Can I Be Friends With My Ex At All?

Now, don’t get me wrong – it’s terrific to stay friends with your ex if the friendship is a natural one that you don’t force, and you do honor your divorce and any new relationships that you or your ex get involved in – that means putting the new boyfriend or girlfriend first, ahead of the ex-spouse. The way you can judge if your natural friendship with your ex is healthy is if you can stay friends and maintain your own identity without your relationship with your ex interfering in your life or your relationships.

And If You Can’t Be Friends: 

Be civil. When you bump into your ex, say hello or, if you are able, shake hands or hug or kiss on the cheek cordially – the same way you would greet a business associate. And If you are paying alimony or spousal support, make sure you pay your checks on time to eliminate any need for contact.

April’s Rules For Ex Etiquette:

  1. Do not invite your ex to your wedding. There is no reason for your ex to be there and many reasons for him or her not to be there. Your attention should ALL be on your new spouse and his or her family and friends. If your ex invites you to his or her wedding, kindly decline -- by mail -- and send a modest gift that doesn't imply anything. A bowl is good.
  2. Do not call your ex, with whom you do not have children, to check in. Allow your ex to move on with his or her life, and you do the same. It will be easier for your new partner to get involved in an unencumbered relationship.
  3. Do not visit your ex or have lunch or drinks unless you want to get back together. Honor your divorce and your new life the same way you honored your marriage. And if you didn't honor your marriage, learn your lesson and honor your divorce.
  4. Do not call your ex or e-mail him or her to tell him about a promotion, the death of a relative, or a terrific trip you just took. Don’t try to make him or her jealous or express warmth. It’s over. Use your energy in new relationships or existing relationships with relatives or friends from whom you are not divorced.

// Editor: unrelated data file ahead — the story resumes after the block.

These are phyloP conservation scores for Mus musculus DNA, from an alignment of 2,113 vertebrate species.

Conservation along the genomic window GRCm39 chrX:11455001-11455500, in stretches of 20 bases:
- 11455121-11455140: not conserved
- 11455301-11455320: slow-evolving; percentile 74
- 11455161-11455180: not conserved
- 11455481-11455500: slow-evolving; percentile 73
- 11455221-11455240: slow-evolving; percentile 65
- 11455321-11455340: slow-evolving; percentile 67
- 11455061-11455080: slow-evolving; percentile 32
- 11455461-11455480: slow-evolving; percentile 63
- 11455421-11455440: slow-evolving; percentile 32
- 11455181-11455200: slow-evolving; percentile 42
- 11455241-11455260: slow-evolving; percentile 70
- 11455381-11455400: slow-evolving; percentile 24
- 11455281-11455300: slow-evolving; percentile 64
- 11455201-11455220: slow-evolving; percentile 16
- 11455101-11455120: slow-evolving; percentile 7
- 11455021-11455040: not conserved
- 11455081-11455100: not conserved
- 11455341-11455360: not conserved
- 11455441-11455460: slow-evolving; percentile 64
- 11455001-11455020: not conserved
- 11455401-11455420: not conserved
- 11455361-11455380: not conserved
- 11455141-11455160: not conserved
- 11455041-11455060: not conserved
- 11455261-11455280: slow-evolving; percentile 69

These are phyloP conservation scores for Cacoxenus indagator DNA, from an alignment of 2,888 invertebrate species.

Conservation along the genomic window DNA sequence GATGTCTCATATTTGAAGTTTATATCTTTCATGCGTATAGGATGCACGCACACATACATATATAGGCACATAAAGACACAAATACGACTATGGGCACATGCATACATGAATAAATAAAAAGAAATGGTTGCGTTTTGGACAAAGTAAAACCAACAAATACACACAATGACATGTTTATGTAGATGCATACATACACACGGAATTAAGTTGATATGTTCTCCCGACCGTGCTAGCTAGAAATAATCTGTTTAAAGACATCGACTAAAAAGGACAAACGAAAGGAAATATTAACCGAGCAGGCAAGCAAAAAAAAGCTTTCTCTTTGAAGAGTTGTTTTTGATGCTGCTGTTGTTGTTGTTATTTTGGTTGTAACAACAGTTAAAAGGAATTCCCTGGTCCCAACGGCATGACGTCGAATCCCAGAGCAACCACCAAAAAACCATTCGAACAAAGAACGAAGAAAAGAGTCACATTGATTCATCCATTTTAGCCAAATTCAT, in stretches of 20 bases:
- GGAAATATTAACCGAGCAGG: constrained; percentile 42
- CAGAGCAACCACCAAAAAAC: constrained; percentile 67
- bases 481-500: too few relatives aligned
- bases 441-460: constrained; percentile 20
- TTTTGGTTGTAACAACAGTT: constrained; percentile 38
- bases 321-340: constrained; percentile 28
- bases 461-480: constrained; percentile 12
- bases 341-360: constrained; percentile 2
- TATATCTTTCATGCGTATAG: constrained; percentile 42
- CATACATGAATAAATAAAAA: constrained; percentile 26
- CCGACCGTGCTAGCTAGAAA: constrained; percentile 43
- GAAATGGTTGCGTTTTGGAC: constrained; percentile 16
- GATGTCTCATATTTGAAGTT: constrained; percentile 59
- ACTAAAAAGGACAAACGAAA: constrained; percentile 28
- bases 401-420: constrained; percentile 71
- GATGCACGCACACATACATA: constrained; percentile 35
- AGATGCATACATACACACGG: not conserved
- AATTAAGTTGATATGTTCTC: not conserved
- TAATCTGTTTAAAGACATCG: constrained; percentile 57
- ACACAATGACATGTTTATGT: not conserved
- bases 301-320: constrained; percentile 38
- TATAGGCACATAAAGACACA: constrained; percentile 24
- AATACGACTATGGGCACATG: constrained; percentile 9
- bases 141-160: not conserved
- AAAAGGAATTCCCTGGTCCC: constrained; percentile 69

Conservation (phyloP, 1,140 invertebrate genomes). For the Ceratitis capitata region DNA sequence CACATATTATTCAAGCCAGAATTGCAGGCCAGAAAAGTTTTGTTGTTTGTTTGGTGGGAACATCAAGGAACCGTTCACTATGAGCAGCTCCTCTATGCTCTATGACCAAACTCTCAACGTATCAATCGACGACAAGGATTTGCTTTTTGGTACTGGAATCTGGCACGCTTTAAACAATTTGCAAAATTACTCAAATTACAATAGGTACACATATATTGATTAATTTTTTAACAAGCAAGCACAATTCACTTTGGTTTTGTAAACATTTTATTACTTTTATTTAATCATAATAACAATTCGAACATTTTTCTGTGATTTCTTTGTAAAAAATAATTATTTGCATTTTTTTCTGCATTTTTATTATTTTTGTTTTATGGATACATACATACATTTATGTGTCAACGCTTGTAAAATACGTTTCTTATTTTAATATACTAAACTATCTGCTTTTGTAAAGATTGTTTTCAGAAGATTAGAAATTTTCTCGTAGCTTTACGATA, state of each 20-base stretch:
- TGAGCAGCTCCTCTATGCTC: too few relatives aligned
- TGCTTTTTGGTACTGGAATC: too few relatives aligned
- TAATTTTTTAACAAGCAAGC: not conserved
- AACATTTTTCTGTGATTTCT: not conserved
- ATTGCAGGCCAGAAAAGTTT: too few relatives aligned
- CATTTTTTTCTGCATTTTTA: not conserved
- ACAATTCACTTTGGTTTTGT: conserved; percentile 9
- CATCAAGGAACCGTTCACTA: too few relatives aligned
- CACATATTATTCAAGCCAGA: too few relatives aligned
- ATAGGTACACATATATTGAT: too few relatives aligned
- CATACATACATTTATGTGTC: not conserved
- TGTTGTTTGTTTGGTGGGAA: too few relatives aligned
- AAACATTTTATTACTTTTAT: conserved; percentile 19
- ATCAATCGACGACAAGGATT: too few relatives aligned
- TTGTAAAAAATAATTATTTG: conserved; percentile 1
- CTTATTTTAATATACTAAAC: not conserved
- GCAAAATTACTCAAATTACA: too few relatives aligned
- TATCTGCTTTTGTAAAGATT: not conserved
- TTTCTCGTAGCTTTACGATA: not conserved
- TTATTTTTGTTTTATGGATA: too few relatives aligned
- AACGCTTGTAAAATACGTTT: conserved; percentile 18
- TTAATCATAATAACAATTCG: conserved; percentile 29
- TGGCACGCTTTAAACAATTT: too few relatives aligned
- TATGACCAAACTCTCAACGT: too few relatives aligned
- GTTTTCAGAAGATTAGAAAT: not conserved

5. If you have children with your ex make sure your marital settlement agreement (also known as a custody order or divorce agreement) spells out all details right down to the penny and the hour and minute and that it is signed by the court and is enforceable. While this sounds harsh, it helps avoid misunderstandings. Adhere to the agreement, and if it is violated, seek judicial relief. In other words, honor your divorce agreement. It keeps the peace.
  6. If you have children with your ex don't give your children false hopes of your getting back together with your ex -- even if it means keeping distance between you two. It is more important for the children in divorce to accept the reality of their new life no matter how painful it may be. This way they can move on. The divorce affects them, too. Don't have dinner with your ex unless you want your kids to be anxious that you are going to get back together again -- and break up again.
  7. If you have a new partner, and you and your ex are friendly, you may have dinner with your ex and your children. If your partner is along, too, and your ex's partner, if he or she has one, is included. Never disparage your ex in front of your children. It is damaging to the children.
  8. Do assist your children in purchasing gifts and cards for their parent from whom you are now divorced. Take your children shopping so that they can buy their parent from whom you are divorced Christmas, birthday and Mother's Day or Father's Day gifts that are strictly from the child (not you!). Even if you hate the ex, it is important that you allow your child to honor the parent-child relationship.

And when you think you're ready to date again, check out my book Ideas for A Fun Date -- it's full of great date ideas to do with kids.